CLEVELAND — As his postgame press conference began to more resemble a grilling than it did a Q&A, Freddie Kitchens seemed to reach his boiling point.
"If you're looking to blame somebody, blame me," Kitchens relented following the Cleveland Browns' 20-13 loss to the Los Angeles Rams. "Don't blame any of our players, don't blame any of our other coaches. Just blame me because I can take it. Just go blame me and write your articles saying I messed the game up. Write your article and say it's my fault that things aren't looking like they did last year. 'Cause it is."
Social media was already way ahead of the Browns' head coach.
Even before the fourth quarter came to an end on Sunday, the Twitterverse had taken aim at Kitchens, who is in his first season as Cleveland's head coach.
The chief complaints regarding the former interim offensive coordinator centered on his play-calling, including a controversial 4th-and-9 draw play with more than nine minutes remaining in the fourth quarter and the Browns' failed trip inside the Rams' 5-yard line, which ultimately sealed the game.
Asked specifically about his thinking in both instances, Kitchens did his best to offer explanations.
On the 4th-and-9 draw play:
"Bad call," Kitchens said, confirming that he was the one who called the play on the Rams' 40-yard line with Cleveland trailing 17-13.
"It just didn't work. It was a bad call... We're trying to win the game and we're on their side of the field. Bad call."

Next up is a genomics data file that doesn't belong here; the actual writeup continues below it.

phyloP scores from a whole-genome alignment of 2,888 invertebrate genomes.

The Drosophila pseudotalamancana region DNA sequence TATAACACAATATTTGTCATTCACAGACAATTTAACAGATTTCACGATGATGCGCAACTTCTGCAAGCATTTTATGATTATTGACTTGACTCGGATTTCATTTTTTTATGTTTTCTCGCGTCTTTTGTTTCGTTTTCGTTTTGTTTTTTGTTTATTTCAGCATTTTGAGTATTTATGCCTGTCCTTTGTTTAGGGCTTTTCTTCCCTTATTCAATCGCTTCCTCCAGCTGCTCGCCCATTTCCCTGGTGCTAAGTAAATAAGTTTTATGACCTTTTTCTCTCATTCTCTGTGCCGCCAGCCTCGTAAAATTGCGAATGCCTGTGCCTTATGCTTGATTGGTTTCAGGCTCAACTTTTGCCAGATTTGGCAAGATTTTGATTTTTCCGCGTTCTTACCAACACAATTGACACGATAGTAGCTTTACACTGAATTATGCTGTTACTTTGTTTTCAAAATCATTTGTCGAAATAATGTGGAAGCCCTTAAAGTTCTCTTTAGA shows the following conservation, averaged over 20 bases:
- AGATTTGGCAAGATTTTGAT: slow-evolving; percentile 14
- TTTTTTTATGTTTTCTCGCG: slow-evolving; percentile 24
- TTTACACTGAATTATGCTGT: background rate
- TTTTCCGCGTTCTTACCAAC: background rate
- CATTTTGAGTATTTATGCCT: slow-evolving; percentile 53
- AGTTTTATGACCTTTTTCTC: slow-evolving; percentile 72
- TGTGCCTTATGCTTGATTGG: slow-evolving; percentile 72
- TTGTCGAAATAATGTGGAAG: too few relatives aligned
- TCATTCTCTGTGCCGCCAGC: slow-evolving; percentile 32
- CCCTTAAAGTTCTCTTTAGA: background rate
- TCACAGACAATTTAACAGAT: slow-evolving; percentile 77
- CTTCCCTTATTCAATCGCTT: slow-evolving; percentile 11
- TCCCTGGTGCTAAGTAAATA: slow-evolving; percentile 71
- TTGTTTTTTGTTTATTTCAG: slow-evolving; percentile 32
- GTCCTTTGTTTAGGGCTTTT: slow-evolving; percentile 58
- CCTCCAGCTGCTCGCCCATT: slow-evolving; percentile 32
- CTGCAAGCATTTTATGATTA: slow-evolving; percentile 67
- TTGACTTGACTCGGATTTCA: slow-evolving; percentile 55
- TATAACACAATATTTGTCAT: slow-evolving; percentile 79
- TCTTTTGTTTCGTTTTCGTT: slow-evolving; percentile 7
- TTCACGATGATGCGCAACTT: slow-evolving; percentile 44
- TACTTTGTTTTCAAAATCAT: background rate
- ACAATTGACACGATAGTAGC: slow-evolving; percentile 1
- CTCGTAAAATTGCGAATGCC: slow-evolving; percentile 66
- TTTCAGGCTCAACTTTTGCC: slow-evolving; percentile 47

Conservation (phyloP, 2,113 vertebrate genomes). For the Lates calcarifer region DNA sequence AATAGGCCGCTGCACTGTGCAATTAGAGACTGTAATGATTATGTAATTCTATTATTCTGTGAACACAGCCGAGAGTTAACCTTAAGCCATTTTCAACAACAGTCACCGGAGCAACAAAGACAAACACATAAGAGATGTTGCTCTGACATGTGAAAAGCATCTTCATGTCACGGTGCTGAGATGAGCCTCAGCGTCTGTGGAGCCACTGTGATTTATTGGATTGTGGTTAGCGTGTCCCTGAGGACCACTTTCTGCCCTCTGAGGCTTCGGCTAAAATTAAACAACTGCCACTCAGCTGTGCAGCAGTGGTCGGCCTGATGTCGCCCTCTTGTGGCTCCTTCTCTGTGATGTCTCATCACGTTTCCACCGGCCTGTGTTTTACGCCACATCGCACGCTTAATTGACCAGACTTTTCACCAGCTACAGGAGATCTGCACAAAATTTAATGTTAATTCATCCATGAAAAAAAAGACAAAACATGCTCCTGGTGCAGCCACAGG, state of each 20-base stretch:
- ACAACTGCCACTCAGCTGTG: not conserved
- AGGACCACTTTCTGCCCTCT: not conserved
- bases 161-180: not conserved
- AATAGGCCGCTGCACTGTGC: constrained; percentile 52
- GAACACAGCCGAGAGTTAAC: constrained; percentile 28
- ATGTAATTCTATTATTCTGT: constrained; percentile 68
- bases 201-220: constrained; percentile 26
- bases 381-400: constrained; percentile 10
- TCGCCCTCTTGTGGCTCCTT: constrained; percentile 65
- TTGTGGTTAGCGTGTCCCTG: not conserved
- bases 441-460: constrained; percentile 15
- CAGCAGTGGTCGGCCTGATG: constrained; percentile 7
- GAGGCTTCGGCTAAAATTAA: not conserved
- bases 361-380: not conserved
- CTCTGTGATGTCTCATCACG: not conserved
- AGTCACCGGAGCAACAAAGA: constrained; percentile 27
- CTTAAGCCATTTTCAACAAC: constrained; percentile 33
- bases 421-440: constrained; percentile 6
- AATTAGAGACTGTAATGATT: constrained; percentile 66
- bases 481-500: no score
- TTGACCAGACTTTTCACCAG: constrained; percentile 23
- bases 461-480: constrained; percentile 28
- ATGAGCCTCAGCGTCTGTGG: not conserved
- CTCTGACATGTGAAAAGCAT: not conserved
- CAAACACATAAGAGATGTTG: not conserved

On the Browns' play-calling at the end of the game, in which quarterback Baker Mayfield threw four straight incompletions from Los Angeles' 5-yard line:
"I should have run it once. Should have run it three times," Kitchens said before admitting he was being facetious about the latter part of his answer.
"I should have run it one time. I should have. That's what I'm kicking myself in the ass for."
The former Alabama quarterback also added: "I didn't do a good job at the end of the game."
Although Mayfield did his best to deflect blame from his head coach -- "execution's the most important thing," the second-year signal-caller said -- Kitchens seemed to be aware he was taking the brunt of the criticism for Cleveland's 1-2 start to the 2019 season.
Following last season's 7-8-1 record and the offseason acquisition of star receiver Odell Beckham Jr., the Browns entered the year as one of the NFL's most highly touted teams, only to have shown little signs of being worth the hype through the first three weeks.
The season, of course, is still young and plenty can change between now and the end of a schedule that gets a lot easier in November and December. For now, the Browns head to Baltimore next week for a matchup with the Ravens in which a share of first place in the AFC North will be on the line, but still facing plenty of questions, which starts with their head coach's play-calling.